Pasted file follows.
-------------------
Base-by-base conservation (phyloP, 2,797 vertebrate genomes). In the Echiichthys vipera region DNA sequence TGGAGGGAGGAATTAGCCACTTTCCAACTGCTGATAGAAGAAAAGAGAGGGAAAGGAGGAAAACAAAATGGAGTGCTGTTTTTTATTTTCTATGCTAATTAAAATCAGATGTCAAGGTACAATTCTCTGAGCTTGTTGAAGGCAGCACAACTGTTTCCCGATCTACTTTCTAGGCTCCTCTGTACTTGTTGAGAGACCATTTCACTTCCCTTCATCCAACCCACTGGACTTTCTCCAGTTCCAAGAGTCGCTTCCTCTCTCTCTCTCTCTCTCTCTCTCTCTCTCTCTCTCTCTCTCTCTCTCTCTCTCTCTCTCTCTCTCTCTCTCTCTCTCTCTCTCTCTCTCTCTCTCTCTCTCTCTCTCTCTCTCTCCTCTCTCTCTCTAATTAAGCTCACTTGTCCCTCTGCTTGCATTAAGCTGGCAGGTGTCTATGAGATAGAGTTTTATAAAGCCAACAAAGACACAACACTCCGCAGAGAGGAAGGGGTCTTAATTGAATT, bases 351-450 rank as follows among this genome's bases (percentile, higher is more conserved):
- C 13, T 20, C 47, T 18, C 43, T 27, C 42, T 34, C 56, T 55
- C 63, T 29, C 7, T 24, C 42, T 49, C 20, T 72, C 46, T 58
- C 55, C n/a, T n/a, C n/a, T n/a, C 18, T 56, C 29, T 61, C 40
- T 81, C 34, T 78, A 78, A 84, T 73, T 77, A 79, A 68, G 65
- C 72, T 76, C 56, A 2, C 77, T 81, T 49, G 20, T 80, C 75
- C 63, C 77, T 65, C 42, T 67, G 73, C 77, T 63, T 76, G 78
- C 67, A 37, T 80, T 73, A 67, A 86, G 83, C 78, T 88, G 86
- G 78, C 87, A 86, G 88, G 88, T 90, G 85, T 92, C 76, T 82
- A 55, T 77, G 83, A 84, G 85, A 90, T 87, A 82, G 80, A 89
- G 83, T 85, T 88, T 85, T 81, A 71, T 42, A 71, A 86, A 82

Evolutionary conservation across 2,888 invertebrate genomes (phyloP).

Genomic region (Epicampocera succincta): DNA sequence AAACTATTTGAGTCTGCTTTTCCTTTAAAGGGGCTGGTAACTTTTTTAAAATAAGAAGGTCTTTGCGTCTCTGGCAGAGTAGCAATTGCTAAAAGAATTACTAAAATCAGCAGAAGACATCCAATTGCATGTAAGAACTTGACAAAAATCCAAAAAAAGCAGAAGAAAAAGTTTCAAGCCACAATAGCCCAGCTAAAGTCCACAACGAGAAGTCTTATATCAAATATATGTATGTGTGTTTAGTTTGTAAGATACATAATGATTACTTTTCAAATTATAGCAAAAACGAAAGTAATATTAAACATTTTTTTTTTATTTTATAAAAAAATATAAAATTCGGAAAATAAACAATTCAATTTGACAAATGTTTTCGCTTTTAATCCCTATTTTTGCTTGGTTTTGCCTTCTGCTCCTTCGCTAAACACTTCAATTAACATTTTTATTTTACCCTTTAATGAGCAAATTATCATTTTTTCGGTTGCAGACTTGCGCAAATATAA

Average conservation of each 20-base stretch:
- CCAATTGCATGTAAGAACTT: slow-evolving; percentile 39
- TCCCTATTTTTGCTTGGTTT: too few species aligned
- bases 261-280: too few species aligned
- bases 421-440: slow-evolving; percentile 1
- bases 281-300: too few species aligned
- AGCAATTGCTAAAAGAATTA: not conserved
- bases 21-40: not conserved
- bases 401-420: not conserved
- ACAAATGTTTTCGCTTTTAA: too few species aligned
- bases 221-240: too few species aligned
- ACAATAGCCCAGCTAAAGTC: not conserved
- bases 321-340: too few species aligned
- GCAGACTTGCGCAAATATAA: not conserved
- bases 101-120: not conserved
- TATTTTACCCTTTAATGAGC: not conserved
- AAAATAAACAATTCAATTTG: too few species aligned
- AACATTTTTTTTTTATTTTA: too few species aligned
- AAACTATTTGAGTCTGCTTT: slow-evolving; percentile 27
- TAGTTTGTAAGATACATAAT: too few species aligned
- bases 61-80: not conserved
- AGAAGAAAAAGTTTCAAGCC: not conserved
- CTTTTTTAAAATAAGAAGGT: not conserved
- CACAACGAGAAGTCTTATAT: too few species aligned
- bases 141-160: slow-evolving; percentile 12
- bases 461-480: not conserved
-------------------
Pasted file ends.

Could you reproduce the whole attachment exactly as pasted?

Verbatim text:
Base-by-base conservation (phyloP, 2,797 vertebrate genomes). In the Echiichthys vipera region DNA sequence TGGAGGGAGGAATTAGCCACTTTCCAACTGCTGATAGAAGAAAAGAGAGGGAAAGGAGGAAAACAAAATGGAGTGCTGTTTTTTATTTTCTATGCTAATTAAAATCAGATGTCAAGGTACAATTCTCTGAGCTTGTTGAAGGCAGCACAACTGTTTCCCGATCTACTTTCTAGGCTCCTCTGTACTTGTTGAGAGACCATTTCACTTCCCTTCATCCAACCCACTGGACTTTCTCCAGTTCCAAGAGTCGCTTCCTCTCTCTCTCTCTCTCTCTCTCTCTCTCTCTCTCTCTCTCTCTCTCTCTCTCTCTCTCTCTCTCTCTCTCTCTCTCTCTCTCTCTCTCTCTCTCTCTCTCTCTCTCTCTCTCTCTCCTCTCTCTCTCTAATTAAGCTCACTTGTCCCTCTGCTTGCATTAAGCTGGCAGGTGTCTATGAGATAGAGTTTTATAAAGCCAACAAAGACACAACACTCCGCAGAGAGGAAGGGGTCTTAATTGAATT, bases 351-450 rank as follows among this genome's bases (percentile, higher is more conserved):
- C 13, T 20, C 47, T 18, C 43, T 27, C 42, T 34, C 56, T 55
- C 63, T 29, C 7, T 24, C 42, T 49, C 20, T 72, C 46, T 58
- C 55, C n/a, T n/a, C n/a, T n/a, C 18, T 56, C 29, T 61, C 40
- T 81, C 34, T 78, A 78, A 84, T 73, T 77, A 79, A 68, G 65
- C 72, T 76, C 56, A 2, C 77, T 81, T 49, G 20, T 80, C 75
- C 63, C 77, T 65, C 42, T 67, G 73, C 77, T 63, T 76, G 78
- C 67, A 37, T 80, T 73, A 67, A 86, G 83, C 78, T 88, G 86
- G 78, C 87, A 86, G 88, G 88, T 90, G 85, T 92, C 76, T 82
- A 55, T 77, G 83, A 84, G 85, A 90, T 87, A 82, G 80, A 89
- G 83, T 85, T 88, T 85, T 81, A 71, T 42, A 71, A 86, A 82

Evolutionary conservation across 2,888 invertebrate genomes (phyloP).

Genomic region (Epicampocera succincta): DNA sequence AAACTATTTGAGTCTGCTTTTCCTTTAAAGGGGCTGGTAACTTTTTTAAAATAAGAAGGTCTTTGCGTCTCTGGCAGAGTAGCAATTGCTAAAAGAATTACTAAAATCAGCAGAAGACATCCAATTGCATGTAAGAACTTGACAAAAATCCAAAAAAAGCAGAAGAAAAAGTTTCAAGCCACAATAGCCCAGCTAAAGTCCACAACGAGAAGTCTTATATCAAATATATGTATGTGTGTTTAGTTTGTAAGATACATAATGATTACTTTTCAAATTATAGCAAAAACGAAAGTAATATTAAACATTTTTTTTTTATTTTATAAAAAAATATAAAATTCGGAAAATAAACAATTCAATTTGACAAATGTTTTCGCTTTTAATCCCTATTTTTGCTTGGTTTTGCCTTCTGCTCCTTCGCTAAACACTTCAATTAACATTTTTATTTTACCCTTTAATGAGCAAATTATCATTTTTTCGGTTGCAGACTTGCGCAAATATAA

Average conservation of each 20-base stretch:
- CCAATTGCATGTAAGAACTT: slow-evolving; percentile 39
- TCCCTATTTTTGCTTGGTTT: too few species aligned
- bases 261-280: too few species aligned
- bases 421-440: slow-evolving; percentile 1
- bases 281-300: too few species aligned
- AGCAATTGCTAAAAGAATTA: not conserved
- bases 21-40: not conserved
- bases 401-420: not conserved
- ACAAATGTTTTCGCTTTTAA: too few species aligned
- bases 221-240: too few species aligned
- ACAATAGCCCAGCTAAAGTC: not conserved
- bases 321-340: too few species aligned
- GCAGACTTGCGCAAATATAA: not conserved
- bases 101-120: not conserved
- TATTTTACCCTTTAATGAGC: not conserved
- AAAATAAACAATTCAATTTG: too few species aligned
- AACATTTTTTTTTTATTTTA: too few species aligned
- AAACTATTTGAGTCTGCTTT: slow-evolving; percentile 27
- TAGTTTGTAAGATACATAAT: too few species aligned
- bases 61-80: not conserved
- AGAAGAAAAAGTTTCAAGCC: not conserved
- CTTTTTTAAAATAAGAAGGT: not conserved
- CACAACGAGAAGTCTTATAT: too few species aligned
- bases 141-160: slow-evolving; percentile 12
- bases 461-480: not conserved